Not a Good Sign for Wednesday: Jelly’s

Holy cow. I’m having a crazy week. Sorry for the dearth of posts this week. I scheduled a bunch of photos to run all week, but I wasn’t paying attention and used the wrong dates, so we’ll just continue from here what was supposed to be a week dedicated to the Weekend Photo. Today’s is from the new Jelly’s store in Kakaako, where I got six very good CDs in the dollar-CD bin last weekend.


Hope you’re livin’ larg this week!

Weekend Photo: Hawaii National Bank

This one was sneaky.  I took the photo one morning with my camera phone, but it came out bad, so I went back a few days later with my digital camera, but I had to read it three times before I saw the error!  I was like, “I know there was SOMETHING here to photograph, but what was it?”  This was on the ATM at Hawaii National Bank in Kapalama.

hawaii national bank

Friday Quiz: Surf Sample Sale

It’s time once again for the Friday Quiz. Take a look at this commercial for a sample sale and see if you can find the problem with its language. Then click continue reading below to see if your answer matches mine!

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Continue reading Friday Quiz: Surf Sample Sale

Mind-Webbing: A Non-Writing Use!

I noticed last weekend, while reading some of’s archives, that most of the entries focus on writing as if it were the product and not the process.  It’s true that I see a well-written letter, memo, or blog post as the end to the expression process’s means; however, it cannot be forgotten that writing itself is means, and sometimes the end is not communication.  Journal-writing, for example, is not usually meant to communicate anything, since most of us keep our writing to ourselves.  No, a journal entry is often a means of processing the day’s events or for dealing with feelings that need some kind of structure or organization.  If you’ve ever screamed into your pillow because you needed to get it out without bothering anyone, you know exactly what I’m talking about: There is no audience, but that doesn’t mean the scream did no good.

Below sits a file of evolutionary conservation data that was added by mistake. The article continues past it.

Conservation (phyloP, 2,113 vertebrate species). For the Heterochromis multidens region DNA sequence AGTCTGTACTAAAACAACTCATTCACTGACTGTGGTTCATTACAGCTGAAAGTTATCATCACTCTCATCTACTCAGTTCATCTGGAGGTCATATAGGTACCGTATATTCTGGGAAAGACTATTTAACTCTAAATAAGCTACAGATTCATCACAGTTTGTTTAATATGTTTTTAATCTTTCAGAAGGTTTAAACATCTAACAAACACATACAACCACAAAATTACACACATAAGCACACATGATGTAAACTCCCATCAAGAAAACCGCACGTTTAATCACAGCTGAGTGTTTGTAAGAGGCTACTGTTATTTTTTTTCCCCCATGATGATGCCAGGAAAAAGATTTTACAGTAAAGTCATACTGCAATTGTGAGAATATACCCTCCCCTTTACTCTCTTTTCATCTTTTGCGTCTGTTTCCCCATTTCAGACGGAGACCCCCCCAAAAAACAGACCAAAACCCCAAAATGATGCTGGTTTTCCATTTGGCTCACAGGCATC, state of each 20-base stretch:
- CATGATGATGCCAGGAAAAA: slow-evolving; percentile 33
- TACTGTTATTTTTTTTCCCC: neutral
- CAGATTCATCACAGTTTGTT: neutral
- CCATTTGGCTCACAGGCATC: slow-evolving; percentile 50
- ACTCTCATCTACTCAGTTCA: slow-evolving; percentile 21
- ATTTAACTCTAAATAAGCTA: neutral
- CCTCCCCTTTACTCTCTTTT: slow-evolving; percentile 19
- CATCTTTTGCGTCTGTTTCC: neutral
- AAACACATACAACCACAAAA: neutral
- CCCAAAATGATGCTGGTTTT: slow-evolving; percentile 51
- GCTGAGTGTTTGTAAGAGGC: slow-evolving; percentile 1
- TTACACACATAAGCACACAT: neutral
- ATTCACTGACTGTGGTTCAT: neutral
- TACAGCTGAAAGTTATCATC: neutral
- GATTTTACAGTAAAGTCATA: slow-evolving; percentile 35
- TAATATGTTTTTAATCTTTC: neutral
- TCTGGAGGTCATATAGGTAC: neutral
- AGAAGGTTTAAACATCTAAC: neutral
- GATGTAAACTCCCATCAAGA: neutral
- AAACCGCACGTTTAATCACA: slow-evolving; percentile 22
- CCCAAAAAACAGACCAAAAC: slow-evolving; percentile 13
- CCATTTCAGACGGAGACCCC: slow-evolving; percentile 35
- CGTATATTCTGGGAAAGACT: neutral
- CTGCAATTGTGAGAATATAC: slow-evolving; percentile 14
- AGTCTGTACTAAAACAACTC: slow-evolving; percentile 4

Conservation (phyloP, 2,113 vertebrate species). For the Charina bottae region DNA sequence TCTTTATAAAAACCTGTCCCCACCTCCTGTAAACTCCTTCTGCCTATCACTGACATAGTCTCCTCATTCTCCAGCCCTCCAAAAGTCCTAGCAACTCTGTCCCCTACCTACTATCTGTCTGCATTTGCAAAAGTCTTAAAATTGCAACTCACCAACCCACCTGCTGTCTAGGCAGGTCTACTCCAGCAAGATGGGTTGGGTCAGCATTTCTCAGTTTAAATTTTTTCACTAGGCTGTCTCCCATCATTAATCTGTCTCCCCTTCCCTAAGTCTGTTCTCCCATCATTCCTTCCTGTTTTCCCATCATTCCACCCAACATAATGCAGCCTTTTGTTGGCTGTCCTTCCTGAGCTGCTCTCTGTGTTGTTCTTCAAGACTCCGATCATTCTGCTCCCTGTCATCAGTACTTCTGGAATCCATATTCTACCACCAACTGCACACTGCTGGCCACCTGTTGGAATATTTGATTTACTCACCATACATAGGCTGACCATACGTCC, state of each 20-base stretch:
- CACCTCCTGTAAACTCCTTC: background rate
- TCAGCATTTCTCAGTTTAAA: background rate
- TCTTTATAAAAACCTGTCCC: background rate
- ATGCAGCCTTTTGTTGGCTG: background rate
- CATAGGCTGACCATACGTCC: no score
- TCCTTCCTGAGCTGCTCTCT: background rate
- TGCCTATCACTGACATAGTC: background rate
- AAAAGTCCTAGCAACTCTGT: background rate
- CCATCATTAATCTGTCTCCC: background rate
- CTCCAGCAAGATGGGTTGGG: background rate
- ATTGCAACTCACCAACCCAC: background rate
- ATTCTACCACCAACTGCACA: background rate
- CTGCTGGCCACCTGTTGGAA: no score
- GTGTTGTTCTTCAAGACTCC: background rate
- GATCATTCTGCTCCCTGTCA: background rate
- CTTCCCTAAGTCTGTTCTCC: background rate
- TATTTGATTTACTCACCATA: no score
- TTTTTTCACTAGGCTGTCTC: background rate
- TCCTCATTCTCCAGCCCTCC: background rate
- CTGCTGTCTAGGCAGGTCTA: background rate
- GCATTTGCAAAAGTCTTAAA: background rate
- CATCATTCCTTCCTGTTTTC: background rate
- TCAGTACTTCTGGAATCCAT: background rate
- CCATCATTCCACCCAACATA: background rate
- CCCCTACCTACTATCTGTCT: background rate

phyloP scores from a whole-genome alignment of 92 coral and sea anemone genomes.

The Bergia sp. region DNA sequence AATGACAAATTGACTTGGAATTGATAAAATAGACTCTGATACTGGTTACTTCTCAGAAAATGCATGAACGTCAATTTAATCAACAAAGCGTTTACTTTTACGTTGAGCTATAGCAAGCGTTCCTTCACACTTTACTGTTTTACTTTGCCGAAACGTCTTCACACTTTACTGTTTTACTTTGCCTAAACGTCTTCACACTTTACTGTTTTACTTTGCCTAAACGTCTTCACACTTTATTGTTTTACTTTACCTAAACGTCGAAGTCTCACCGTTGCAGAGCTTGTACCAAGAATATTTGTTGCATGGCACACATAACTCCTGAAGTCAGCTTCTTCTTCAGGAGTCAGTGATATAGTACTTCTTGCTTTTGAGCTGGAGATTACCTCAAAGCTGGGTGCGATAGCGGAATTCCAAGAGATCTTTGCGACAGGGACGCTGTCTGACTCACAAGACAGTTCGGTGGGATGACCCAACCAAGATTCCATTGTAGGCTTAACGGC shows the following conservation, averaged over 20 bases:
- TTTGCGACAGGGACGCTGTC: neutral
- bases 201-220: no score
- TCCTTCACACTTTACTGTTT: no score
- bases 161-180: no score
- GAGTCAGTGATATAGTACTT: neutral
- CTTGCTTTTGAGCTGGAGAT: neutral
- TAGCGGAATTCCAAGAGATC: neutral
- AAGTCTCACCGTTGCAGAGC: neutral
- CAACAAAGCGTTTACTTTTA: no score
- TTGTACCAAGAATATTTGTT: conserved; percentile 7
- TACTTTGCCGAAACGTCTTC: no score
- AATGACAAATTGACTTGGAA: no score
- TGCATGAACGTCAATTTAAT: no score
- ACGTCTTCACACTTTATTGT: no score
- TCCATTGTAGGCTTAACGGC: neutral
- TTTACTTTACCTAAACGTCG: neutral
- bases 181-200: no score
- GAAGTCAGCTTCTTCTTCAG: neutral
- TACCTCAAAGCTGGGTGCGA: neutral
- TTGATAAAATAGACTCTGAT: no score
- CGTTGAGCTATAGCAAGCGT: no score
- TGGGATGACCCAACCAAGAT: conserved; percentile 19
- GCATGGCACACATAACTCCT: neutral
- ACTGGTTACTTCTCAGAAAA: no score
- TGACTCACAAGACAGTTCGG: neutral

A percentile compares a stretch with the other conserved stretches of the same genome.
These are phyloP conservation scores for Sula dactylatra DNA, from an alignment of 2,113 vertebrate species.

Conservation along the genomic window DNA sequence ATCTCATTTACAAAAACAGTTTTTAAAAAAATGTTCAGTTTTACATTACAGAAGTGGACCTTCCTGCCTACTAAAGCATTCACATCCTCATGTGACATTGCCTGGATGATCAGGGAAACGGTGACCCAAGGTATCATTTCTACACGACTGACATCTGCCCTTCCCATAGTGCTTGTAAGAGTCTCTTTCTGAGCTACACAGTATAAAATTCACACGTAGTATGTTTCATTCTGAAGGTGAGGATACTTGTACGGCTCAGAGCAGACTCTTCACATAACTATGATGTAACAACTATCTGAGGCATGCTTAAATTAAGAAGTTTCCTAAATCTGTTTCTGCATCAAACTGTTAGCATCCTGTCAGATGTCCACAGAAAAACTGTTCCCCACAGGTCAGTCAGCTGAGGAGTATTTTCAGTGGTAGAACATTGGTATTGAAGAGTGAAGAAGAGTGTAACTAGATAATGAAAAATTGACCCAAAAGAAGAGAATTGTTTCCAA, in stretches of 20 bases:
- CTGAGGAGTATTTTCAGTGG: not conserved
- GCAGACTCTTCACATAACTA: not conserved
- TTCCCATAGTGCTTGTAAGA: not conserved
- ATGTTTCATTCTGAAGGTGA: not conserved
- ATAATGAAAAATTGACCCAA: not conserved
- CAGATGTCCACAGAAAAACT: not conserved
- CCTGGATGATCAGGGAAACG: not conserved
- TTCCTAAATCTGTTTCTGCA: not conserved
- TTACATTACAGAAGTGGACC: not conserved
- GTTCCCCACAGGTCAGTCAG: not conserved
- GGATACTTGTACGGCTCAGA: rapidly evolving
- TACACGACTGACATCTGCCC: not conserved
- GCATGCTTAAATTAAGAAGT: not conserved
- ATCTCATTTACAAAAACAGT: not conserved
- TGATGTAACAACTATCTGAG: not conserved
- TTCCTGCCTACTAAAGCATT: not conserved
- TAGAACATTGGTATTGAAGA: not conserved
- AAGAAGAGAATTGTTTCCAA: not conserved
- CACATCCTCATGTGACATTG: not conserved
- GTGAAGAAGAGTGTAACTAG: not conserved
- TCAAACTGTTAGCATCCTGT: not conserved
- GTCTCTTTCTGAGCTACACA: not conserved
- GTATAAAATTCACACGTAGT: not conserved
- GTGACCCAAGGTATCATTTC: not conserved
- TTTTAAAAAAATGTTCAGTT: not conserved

A very good friend of mine came up with the idea, many years ago, of using brainstorming mind-webs for coming up with gift ideas.  I’ve never liked the mind-webbing style of brainstorming for my own writing (there are many ways of brainstorming, and I find free-writing to be much more effective for the way I think), but I had to admit it was a heck of an idea.

The idea works like this.  You put the person whose gift you are brainstorming in the middle of a sheet of paper.  Think of maybe four or five interests or personality traits that come to mind.  Then, for each of those ideas, think of a few categories of gifts that might work for that interest or trait.  For example, if the person is interested in cooking, you might come up with a category like Fun Ingredients.   Click the thumbnail image below to see what I mean.